Tuesday, February 7, 2012

Hardcopy VS ebook

If you know me, I'm a die-hard reader.  (Well, obviously, I have a book review blog, so I better be!)  But it goes deeper than that.  I am a die-hard reader of hardcopies.

All my life, I've prized my hardcopy books above most of my other possessions.  They have always been so beautiful, sitting upon a shelf or a nightstand, or even the floor.  They are trophies, sometimes hard-earned with babysitting money, sometimes a surprise, sometimes just because.  Either way, they are incredibly wonderful objects, full of delectable stories, inspiration, art.

But with the rise of technology, eReaders were created.  The way to transport books in an easier and faster system became popular; that system took off in society.  Now, many avid readers own their own eReader.  Nook, Kindle, Kobo, etc. - and if I'm not mistaken, some non-readers (you know who you are) have been turned onto reading because of the ease of reading an eBook.


Only recently, I purchased a Nook, for NetGalley purposes mainly, and a few short stories and eBook only books.  It's a similar experience to reading a "real book", except there are a few key differences.  1.  There is no wonderful smell.  (That alone is a huuuuge factor.)  2.  You have to tap the screen to turn the page, not actually flip the page.  3. Each book loses some of its individuality, because you think, "I need my Nook."  NOT, "I need Princess of Glass.  And Incarceron.  And Inkheart.  And Divergent."  While you can see a hardcopy at any time, you can only see an eBook when you're reading it, and even then it's very 2D.


Hardcopies, on the other hand...  Books smell absolutely incredible.  You can flip their pages and feel the movement of the paper, sa though it's living and breathing.  Each cover holds its own story - and you can see that cover and be reminded of what's inside, whether you open it or not.  Books are beautiful, with art you can display.  Books are like friends - I imagine how lonely my room would look without my 300+ books sitting around.  Books can be organized in really fun ways - by cover, spine color, by publisher, title, author, genre, etc.  Books show sign of love, wear, and even tear - all good things (unless it gets a little too torn)...  Books will show the tears that slipped from your eyes onto the page for as long as that page still holds together - for a very long time.  Can such emotion be so carefully preserved by an eReader?  No.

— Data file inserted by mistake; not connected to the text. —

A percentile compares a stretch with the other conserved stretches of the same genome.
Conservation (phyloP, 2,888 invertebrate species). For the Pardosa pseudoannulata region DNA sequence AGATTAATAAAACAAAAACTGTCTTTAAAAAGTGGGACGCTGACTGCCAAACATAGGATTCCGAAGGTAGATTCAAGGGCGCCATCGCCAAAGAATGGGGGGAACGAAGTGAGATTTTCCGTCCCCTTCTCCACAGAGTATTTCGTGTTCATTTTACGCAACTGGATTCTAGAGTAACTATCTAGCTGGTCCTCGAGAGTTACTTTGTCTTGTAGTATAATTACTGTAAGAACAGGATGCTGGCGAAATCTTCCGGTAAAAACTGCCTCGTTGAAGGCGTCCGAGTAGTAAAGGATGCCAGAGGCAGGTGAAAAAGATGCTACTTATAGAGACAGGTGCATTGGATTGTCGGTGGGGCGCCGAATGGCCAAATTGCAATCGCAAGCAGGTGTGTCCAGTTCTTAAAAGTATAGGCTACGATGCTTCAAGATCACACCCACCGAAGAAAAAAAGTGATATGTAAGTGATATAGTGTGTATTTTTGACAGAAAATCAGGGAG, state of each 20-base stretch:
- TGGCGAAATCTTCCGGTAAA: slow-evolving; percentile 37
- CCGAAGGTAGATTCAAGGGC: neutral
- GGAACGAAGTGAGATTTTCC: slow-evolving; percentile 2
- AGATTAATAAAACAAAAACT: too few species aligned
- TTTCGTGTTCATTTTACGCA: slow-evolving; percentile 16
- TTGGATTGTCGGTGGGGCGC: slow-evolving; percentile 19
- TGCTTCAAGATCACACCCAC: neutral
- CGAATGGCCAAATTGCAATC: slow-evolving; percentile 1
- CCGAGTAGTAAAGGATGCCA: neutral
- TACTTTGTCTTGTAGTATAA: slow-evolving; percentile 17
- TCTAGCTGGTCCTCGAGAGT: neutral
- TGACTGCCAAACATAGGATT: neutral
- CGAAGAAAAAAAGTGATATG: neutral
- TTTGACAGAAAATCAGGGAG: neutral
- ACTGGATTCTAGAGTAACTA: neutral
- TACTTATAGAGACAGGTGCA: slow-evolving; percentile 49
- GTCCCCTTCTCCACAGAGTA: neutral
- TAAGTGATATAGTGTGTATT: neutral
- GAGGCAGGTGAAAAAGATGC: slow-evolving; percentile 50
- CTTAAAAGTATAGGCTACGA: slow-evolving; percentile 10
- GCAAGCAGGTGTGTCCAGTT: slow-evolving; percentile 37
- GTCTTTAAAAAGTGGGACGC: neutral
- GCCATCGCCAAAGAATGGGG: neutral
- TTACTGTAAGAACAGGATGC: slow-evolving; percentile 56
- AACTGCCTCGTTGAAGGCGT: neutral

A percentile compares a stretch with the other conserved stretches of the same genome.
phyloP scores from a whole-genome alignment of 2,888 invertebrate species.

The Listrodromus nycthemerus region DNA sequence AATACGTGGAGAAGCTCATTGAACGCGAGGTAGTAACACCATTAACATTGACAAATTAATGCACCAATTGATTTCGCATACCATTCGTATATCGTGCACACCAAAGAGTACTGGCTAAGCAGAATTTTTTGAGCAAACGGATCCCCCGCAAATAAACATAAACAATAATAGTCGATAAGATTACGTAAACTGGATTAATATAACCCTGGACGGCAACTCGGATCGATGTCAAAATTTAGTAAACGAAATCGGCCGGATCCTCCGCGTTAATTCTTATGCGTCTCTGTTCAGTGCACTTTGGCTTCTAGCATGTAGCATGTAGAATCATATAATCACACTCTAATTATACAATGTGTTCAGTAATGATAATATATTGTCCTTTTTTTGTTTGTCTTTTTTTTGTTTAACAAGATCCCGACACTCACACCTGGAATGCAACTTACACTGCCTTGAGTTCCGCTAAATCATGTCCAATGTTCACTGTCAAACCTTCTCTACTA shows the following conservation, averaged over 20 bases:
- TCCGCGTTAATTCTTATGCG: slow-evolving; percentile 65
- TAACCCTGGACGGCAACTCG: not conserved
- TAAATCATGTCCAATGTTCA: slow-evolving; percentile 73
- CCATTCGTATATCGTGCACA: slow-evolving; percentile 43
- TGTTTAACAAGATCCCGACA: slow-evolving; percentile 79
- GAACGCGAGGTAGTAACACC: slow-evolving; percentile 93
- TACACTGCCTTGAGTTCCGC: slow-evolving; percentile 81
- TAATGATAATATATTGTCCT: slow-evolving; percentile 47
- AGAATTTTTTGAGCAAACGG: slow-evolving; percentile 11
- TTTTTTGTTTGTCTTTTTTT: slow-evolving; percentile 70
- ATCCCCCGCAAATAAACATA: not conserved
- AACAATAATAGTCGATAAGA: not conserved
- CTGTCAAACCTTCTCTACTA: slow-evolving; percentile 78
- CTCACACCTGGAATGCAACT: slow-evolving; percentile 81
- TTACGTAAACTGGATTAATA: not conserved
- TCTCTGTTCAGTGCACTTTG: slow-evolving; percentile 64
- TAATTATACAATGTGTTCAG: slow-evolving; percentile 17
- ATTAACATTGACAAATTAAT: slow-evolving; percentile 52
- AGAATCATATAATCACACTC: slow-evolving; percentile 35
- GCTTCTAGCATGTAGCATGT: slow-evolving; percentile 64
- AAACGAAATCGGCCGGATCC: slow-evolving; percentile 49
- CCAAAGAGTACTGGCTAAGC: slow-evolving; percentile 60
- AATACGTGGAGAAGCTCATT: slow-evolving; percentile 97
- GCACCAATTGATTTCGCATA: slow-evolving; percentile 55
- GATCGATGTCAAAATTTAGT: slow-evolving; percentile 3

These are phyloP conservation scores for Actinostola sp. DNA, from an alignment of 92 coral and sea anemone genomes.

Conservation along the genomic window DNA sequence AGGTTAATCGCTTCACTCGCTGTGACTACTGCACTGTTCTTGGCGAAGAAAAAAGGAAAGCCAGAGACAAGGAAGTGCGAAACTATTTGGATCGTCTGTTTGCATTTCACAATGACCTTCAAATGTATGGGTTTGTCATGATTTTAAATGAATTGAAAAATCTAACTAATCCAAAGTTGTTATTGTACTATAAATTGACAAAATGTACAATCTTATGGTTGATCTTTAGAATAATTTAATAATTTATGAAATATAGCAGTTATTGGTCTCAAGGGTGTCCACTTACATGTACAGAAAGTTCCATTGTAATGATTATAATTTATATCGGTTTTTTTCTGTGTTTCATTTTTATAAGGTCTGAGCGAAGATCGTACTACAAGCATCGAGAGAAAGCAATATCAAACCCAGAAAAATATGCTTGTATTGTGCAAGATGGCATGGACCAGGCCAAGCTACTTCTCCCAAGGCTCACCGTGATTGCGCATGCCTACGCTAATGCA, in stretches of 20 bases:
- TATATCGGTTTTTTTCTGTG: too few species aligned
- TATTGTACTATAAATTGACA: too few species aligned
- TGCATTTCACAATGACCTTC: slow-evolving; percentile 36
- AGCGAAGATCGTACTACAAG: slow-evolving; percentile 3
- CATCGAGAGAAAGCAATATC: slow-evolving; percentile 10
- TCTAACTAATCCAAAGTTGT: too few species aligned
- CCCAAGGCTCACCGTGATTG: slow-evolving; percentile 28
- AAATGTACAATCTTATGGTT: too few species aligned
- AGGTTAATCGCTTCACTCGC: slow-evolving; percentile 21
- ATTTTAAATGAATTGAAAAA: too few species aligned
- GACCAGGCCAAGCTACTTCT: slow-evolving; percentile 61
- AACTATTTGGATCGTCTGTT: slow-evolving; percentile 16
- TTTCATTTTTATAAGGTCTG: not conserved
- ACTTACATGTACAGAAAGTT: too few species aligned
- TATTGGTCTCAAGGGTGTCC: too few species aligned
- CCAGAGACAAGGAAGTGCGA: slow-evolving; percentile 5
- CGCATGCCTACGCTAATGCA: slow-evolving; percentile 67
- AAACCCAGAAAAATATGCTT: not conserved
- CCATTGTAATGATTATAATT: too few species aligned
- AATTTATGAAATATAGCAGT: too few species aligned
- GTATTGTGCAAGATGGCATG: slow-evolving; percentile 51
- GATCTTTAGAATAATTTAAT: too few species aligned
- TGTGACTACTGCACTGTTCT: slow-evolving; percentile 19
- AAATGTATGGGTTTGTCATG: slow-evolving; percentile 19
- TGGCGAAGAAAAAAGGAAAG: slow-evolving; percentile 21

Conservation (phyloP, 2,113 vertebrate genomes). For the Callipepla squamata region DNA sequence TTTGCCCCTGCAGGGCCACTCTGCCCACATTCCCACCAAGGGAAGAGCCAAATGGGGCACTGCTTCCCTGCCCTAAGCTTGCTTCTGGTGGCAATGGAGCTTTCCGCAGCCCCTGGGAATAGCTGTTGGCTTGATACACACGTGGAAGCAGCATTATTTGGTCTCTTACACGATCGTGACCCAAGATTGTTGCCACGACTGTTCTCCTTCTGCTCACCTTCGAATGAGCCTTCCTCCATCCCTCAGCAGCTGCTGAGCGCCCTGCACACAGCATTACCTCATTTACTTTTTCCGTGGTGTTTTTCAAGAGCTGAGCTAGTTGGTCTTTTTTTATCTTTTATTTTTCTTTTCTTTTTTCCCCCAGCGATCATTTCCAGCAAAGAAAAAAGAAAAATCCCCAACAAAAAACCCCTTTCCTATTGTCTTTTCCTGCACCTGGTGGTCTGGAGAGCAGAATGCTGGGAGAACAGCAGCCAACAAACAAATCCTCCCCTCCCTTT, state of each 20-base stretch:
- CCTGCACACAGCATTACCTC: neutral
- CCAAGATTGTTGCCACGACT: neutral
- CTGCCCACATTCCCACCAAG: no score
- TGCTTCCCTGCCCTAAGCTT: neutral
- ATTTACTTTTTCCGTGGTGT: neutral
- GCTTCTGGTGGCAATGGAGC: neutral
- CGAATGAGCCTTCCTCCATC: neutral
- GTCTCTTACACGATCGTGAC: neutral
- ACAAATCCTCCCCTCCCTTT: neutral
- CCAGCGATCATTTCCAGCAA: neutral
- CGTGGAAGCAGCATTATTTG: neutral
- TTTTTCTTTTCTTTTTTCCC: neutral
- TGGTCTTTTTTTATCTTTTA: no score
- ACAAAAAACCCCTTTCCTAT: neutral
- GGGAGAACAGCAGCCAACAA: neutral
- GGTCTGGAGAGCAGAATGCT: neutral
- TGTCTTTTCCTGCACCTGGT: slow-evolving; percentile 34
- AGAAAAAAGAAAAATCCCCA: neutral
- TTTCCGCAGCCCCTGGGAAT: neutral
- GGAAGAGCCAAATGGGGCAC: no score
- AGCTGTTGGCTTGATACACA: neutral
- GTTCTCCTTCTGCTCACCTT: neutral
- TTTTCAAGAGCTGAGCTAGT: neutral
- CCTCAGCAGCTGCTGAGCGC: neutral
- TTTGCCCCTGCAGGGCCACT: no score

As you can see, I'm very passionate about this subject.  And it's obvious that I think physical books should always come first, should always be a part of our lives.  In some cases, however such as in the case of promoting new books, getting the word out - I think owning an eReader is hugely rewarding.  It's a little like borrowing books from the library - you check it out, read it, decide what you think, and maybe, if it's good enough, you'll buy a copy for yourself after you've returned it.  That's why I purchased my own copy of Everneath - it was just too good to "give back".


And these are my thoughts!  I want to hear yours!  Do you sport the eBook colors?  Or are you on the fence?  Or against anything but the pages between your fingers?  Do you do what I do and only use your eReader for NetGalleys, or do you buy lots of eBooks as well?

Share away, my friends!

4 comments:

  1. I think I'm a lot like you.  I've owned my nook for about a year and a half now, and while I frequently use it, I still purchase a LOT of my books.  The covers are just too beautiful to NOT hold or I have other books by the authors (I like things to match, be they all e-book, all paperback, or all  hardcover).

    While I mostly use my nook for galleys and library books, I also use it for indie authors or for great deals.  

    I'm having trouble letting go, too!

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  2. I love real books, too.  Reading on my Kindle is so convienient.  Its the tool which has allowed me to read on the go.  I read far more than I ever used to with this trusty device.  I never really thought about the books sort of losing a part of themselves, by readers saying where's my kindle instead of where's my XXX (insert title of book). 

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  3. I definitely use my ereader a lot more when I'm away at school since I obviously can't bring my 200+ books with me. I also use it most when I'm traveling. I don't like one format over the other because there are pro's and con's to both. When I'm home, I do take advantage of the fact that I have access to my personal library and I try to read as many hard copies as possible. :)

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  4. Technology has benefited us a lot. As for me, I prefer Kindle.

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